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Open Access Research article

Bone marrow lesion volume reduction is not associated with improvement of other periarticular bone measures: data from the Osteoarthritis Initiative

Jeffrey B Driban1*, Grace H Lo23, Lori Lyn Price45, Jincheng Pang6, Eric Miller6, Robert J Ward7, David J Hunter8, Charles B Eaton9, John A Lynch10, Timothy E McAlindon1 and for the OAI Investigators Group

Author affiliations

1 Division of Rheumatology, Tufts Medical Center, 800 Washington Street, Box 406, Boston, MA 02111, USA

2 Medical Care Line and Research Care Line, Houston Health Services Research and Development (HSR&D) Center of Excellence Michael E. DeBakey VAMC, Houston, TX, USA

3 Section of Immunology, Allergy, and Rheumatology, Baylor College of Medicine, Houston, TX, USA

4 The Institute for Clinical Research and Health Policy Studies, Tufts Medical Center, 800 Washington Street, Box 63, Boston, MA 02111, USA

5 Tufts Clinical and Translational Science Institute, Tufts University, 800 Washington Street, Box 63, Boston, MA 02111, USA

6 Department of Electrical and Computer Engineering, Tufts University, 101A Halligan Hall, Medford, MA 02155, USA

7 Department of Radiology, Tufts Medical Center, 800 Washington Street, Box 299, Boston, MA 02111 USA

8 Royal North Shore Hospital, Rheumatology Department and University of Sydney, Sydney, NSW, Australia

9 Center for Primary Care and Prevention, Alpert Medical School of Brown University, Pawtucket, RI, USA

10 Department of Epidemiology and Biostatistics, University of California at San Francisco, 185 Berry Street, Lobby 5, Suite 5700, San Francisco, CA 94107, USA

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Citation and License

Arthritis Research & Therapy 2013, 15:R153  doi:10.1186/ar4336

The electronic version of this article is the complete one and can be found online at: http://arthritis-research.com/content/15/5/R153


Received:1 May 2013
Accepted:2 October 2013
Published:16 October 2013

© 2013 Driban et al.; licensee BioMed Central Ltd.

This is an open access article distributed under the terms of the Creative Commons Attribution License (http://creativecommons.org/licenses/by/2.0), which permits unrestricted use, distribution, and reproduction in any medium, provided the original work is properly cited.

Abstract

Introduction

We evaluated the associations between bone marrow lesion (BML) volume change and changes in periarticular bone mineral density (paBMD) as well as subchondral sclerosis to determine whether BML change is associated with other local bone changes.

Methods

The convenience sample comprised participants in the Osteoarthritis Initiative (OAI) with weight-bearing posterior-anterior knee radiographs and magnetic resonance images (MRIs) at the 24- and 48-month visits and dual-energy x-ray absorptiometry (DXA) at the 30-/36-month and 48-month visits. The right knee was assessed unless contraindicated for MRI. We used knee DXA scans to measure medial tibia paBMD and medial/lateral paBMD ratio (M:L paBMD). Knee radiographs were scored for sclerosis (grades 0 to 3) in the medial tibia. Two raters determined BML volume on sagittal fat-suppressed MRI by using a semiautomated segmentation method. To focus on knees with only medial tibia BML changes, knees with lateral tibial BMLs were excluded. Medial tibial BML volume change was classified into three groups: BML regression (lowest quartile of medial tibial BML volume change), no-to-minimal change (middle two quartiles), and BML progression (highest quartile). We used proportional odds logistic regression models to evaluate the association between quartiles of changes in medial paBMD or M:L paBMD ratio, as outcomes, and BML volume change.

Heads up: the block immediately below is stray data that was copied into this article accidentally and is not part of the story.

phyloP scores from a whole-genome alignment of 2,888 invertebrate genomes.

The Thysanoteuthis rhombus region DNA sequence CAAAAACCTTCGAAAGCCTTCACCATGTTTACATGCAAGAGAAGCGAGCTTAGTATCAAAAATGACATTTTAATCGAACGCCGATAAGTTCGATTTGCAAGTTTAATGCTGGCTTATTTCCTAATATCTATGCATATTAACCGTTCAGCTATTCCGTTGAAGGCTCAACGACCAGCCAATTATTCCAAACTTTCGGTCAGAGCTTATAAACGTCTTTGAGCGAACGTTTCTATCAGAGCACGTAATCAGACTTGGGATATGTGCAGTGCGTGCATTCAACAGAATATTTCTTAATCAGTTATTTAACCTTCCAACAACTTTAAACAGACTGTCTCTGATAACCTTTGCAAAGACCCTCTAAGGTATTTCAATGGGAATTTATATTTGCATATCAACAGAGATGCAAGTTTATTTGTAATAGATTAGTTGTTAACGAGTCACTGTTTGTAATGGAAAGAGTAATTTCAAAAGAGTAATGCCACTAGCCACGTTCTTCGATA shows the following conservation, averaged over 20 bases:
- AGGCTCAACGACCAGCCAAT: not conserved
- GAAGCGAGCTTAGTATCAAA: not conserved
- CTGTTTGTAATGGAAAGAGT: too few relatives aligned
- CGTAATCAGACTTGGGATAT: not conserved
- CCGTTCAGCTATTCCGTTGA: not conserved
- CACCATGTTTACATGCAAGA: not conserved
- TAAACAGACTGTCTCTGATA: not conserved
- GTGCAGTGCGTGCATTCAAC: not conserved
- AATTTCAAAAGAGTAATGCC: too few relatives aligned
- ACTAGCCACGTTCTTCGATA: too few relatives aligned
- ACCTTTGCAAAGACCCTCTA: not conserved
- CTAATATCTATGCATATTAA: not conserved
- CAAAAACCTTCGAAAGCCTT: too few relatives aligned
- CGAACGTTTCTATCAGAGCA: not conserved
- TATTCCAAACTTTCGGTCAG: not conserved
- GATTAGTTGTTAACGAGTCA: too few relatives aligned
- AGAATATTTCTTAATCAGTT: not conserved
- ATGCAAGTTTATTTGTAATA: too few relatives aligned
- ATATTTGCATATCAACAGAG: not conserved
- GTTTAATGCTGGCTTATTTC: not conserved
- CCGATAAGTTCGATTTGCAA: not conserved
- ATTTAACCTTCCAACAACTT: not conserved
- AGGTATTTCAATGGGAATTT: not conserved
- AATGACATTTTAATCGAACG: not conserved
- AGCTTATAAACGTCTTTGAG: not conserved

Results

The sample (n = 308) included 163 (53%) female subjects, 212 (69%) knees with radiographic osteoarthritis, and participants with a mean age of 63.8 ± 9.3 years and mean body mass index of 29.8 ± 4.7 kg/m2. We found an association between greater increases in medial tibia paBMD and BML regression (OR = 1.7 (95% confidence interval (CI) = 1.1 to 2.8)) and a similar trend for BML progression (OR = 1.6 (95% CI = 1.0 to 2.6]). We also detected associations between greater increase in M:L paBMD and BML regression (OR = 1.6 (95% CI = 1.0 to 2.7]) and BML progression (OR = 1.8 (95% CI = 1.1 to 3.0)), although BML regression had borderline statistical significance. The frequency of sclerosis progression in the medial tibia (n = 14) was greater among knees with BML progression or regression compared with knees without BML change (P = 0.01 and P = 0.04, respectively).